- The Washington Times - Saturday, January 15, 2005

SEOUL (AP) — A day after reportedly indicating a willingness to rejoin nuclear disarmament talks, North Korea returned to its usual anti-American rhetoric yesterday, accusing the United States of being a “nuclear criminal” with double standards.

North Korea’s state-run newspaper Rodong Sinmun accused Washington of “conniving at, patronizing and cooperating with the pro-American forces” in Israel, Japan and South Korea to develop nuclear arms while pressuring North Korea to abandon its program.

In an unusual overture Friday, the reclusive North offered to become a “friend” of the United States if Washington did not make inflammatory remarks about leader Kim Jong-il’s regime, according to a group of U.S. congressmen who had just visited the communist state.

Mr. Kim shunned the delegation, which was forced to meet with his deputies.

The United States, North and South Korea, China, Japan and Russia have struggled for months to convene a fourth round of talks to persuade Pyongyang to give up its nuclear programs. Previous rounds, held in Beijing, ended without breakthroughs.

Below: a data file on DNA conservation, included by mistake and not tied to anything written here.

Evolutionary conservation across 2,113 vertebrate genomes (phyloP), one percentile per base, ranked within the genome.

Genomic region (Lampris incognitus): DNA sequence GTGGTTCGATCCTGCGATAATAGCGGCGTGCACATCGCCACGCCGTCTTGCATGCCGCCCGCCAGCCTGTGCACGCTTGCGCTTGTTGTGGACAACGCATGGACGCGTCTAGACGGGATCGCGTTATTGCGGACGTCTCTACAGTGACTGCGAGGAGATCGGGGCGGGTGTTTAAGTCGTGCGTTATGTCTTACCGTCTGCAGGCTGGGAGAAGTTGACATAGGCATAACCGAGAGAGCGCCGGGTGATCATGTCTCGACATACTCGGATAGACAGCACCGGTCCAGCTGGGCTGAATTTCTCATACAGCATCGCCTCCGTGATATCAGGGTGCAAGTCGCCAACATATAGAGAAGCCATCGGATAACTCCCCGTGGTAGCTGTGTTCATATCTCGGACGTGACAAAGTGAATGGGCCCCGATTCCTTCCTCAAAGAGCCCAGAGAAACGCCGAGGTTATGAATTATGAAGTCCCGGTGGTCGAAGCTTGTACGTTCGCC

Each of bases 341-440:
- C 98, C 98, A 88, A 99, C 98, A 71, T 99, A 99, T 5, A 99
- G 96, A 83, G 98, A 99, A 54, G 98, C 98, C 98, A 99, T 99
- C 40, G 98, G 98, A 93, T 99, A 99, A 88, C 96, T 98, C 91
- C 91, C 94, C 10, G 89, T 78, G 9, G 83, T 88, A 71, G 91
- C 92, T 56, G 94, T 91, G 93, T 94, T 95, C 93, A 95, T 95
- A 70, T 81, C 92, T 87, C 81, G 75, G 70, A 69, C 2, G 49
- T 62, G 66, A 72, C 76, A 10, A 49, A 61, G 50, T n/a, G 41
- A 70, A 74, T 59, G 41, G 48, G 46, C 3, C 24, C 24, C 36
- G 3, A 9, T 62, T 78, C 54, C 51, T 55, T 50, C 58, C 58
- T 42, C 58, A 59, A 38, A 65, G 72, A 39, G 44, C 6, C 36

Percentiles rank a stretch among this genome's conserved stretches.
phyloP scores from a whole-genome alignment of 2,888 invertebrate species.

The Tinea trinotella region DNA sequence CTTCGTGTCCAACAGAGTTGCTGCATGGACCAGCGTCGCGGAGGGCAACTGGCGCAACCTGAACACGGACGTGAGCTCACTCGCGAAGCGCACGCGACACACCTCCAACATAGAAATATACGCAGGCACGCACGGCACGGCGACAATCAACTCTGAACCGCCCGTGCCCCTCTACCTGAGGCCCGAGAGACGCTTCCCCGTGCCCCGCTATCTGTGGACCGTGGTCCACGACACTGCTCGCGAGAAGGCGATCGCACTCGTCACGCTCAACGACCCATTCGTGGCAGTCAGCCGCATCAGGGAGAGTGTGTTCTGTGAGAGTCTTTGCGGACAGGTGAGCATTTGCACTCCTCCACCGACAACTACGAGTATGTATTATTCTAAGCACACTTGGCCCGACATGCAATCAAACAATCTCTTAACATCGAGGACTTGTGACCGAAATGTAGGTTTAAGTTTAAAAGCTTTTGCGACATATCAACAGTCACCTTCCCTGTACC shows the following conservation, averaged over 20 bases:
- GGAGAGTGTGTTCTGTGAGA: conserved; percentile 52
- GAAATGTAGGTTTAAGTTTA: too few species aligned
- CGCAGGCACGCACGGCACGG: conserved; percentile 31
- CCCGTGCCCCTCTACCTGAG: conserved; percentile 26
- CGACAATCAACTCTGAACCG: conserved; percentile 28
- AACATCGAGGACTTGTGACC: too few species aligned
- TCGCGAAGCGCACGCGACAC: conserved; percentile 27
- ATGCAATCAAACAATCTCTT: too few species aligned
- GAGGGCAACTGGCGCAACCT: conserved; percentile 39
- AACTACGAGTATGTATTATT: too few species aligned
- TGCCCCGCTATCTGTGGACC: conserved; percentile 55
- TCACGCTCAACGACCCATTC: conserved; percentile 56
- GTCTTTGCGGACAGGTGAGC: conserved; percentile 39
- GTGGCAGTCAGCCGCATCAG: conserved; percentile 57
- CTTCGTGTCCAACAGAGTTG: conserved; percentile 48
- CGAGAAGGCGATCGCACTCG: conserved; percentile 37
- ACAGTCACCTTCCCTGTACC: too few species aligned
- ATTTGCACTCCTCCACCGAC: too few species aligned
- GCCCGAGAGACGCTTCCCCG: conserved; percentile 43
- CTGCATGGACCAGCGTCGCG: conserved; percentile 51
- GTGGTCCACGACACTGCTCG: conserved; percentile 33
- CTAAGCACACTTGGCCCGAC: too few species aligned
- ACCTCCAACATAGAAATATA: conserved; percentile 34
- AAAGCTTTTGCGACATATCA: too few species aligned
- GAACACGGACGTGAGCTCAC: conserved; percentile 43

Rep. Curt Weldon, Pennsylvania Republican and a member of the congressional group, said they met with North Korea’s No. 2 leader, Kim Yong-nam; Foreign Minister Paek Nam-sun; and Vice Foreign Minister Kim Kye-gwan during their three-day visit, and the meetings were more positive than expected.

The North Korean report yesterday did not say whether Pyongyang was willing to rejoin negotiations with the United States and four other regional powers, as it had implied to the visiting congressmen.

The nuclear dispute erupted in late 2002 when Washington accused North Korea of running a uranium enrichment program in violation of international nonproliferation accords and cut off free oil shipments. North Korea denied the claim, quit the nuclear Non-Proliferation Treaty and restarted its mothballed plutonium weapons program.

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